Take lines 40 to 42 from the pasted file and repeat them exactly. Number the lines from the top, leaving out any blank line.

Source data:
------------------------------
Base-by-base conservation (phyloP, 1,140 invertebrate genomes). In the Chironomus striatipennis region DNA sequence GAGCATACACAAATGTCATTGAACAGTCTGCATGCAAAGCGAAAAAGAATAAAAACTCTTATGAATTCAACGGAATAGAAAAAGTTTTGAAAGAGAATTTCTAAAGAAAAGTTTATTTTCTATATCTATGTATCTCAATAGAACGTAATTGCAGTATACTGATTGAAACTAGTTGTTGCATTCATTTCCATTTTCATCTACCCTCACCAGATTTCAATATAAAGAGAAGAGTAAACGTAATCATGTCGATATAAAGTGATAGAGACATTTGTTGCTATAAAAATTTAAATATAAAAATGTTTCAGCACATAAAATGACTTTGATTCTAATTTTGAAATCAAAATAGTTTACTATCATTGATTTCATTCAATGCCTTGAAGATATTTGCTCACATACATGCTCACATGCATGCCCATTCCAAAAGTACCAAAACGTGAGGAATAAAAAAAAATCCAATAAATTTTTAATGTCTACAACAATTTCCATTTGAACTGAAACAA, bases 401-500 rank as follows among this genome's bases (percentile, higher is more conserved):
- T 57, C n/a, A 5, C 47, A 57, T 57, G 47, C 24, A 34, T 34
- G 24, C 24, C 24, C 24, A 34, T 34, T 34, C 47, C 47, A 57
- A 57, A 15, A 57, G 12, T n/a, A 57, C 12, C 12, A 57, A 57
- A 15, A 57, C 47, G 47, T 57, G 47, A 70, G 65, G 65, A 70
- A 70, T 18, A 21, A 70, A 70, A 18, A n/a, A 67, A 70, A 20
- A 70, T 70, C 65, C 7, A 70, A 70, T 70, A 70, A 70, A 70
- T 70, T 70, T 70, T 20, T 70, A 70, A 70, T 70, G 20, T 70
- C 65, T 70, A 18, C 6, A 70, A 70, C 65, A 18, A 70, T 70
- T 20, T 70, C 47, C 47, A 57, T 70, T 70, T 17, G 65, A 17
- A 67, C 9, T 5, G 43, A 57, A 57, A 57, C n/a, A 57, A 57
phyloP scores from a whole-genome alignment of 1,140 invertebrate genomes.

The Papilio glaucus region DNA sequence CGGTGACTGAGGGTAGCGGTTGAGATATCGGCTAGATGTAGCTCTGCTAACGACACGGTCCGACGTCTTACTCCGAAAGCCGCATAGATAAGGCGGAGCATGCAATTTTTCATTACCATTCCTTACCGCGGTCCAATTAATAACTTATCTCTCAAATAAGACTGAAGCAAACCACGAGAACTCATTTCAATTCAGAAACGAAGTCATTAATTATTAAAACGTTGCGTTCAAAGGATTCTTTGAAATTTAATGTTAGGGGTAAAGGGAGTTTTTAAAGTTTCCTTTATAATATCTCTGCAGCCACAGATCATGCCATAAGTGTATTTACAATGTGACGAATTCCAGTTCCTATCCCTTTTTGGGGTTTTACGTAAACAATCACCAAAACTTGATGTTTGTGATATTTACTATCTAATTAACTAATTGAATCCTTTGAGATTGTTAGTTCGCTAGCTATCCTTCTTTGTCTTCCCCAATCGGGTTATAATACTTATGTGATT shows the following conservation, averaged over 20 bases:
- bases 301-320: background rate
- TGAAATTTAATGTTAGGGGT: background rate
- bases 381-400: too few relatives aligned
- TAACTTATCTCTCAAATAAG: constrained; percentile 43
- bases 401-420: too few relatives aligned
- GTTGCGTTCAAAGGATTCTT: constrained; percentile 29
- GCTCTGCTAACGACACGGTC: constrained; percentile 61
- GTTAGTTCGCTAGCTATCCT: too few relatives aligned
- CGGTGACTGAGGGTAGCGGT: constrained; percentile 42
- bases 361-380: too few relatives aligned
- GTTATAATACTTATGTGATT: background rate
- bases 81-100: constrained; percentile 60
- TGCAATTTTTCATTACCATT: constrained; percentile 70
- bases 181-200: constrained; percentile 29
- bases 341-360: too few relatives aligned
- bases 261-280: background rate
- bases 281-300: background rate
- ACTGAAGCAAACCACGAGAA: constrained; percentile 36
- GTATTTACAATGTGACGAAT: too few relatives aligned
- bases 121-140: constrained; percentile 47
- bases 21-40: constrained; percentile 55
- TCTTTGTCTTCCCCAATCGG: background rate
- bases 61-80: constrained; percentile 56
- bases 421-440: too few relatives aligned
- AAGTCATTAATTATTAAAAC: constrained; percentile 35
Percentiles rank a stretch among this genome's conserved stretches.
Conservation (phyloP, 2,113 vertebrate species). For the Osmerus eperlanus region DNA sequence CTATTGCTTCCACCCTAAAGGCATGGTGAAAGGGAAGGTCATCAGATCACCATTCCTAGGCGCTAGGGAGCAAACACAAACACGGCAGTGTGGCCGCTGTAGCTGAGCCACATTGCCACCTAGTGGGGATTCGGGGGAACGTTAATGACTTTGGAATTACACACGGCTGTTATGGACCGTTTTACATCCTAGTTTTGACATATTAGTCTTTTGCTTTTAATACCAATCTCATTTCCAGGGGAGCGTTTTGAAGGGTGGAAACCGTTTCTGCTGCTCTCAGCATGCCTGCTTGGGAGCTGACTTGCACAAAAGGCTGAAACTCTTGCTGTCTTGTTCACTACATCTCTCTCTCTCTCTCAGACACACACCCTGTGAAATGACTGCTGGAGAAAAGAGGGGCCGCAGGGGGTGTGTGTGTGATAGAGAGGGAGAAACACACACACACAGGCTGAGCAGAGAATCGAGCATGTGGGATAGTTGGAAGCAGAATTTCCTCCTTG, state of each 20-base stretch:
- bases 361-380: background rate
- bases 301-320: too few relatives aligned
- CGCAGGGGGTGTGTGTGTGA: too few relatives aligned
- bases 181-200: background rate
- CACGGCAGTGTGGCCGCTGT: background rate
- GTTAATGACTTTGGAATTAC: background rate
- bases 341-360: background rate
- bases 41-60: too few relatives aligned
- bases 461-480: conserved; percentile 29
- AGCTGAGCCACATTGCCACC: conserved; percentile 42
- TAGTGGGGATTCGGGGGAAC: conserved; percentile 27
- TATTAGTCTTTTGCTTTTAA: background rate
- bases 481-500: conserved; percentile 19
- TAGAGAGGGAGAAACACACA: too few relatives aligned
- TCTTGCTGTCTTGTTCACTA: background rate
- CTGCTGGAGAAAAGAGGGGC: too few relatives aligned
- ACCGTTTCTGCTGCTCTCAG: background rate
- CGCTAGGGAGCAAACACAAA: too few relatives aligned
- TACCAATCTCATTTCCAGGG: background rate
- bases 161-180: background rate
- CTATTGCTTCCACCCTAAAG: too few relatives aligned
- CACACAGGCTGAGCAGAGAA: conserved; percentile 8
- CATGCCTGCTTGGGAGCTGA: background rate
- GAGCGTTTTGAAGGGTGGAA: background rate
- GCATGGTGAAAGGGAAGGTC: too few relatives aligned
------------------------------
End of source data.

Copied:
Conservation (phyloP, 2,113 vertebrate species). For the Osmerus eperlanus region DNA sequence CTATTGCTTCCACCCTAAAGGCATGGTGAAAGGGAAGGTCATCAGATCACCATTCCTAGGCGCTAGGGAGCAAACACAAACACGGCAGTGTGGCCGCTGTAGCTGAGCCACATTGCCACCTAGTGGGGATTCGGGGGAACGTTAATGACTTTGGAATTACACACGGCTGTTATGGACCGTTTTACATCCTAGTTTTGACATATTAGTCTTTTGCTTTTAATACCAATCTCATTTCCAGGGGAGCGTTTTGAAGGGTGGAAACCGTTTCTGCTGCTCTCAGCATGCCTGCTTGGGAGCTGACTTGCACAAAAGGCTGAAACTCTTGCTGTCTTGTTCACTACATCTCTCTCTCTCTCTCAGACACACACCCTGTGAAATGACTGCTGGAGAAAAGAGGGGCCGCAGGGGGTGTGTGTGTGATAGAGAGGGAGAAACACACACACACAGGCTGAGCAGAGAATCGAGCATGTGGGATAGTTGGAAGCAGAATTTCCTCCTTG, state of each 20-base stretch:
- bases 361-380: background rate
- bases 301-320: too few relatives aligned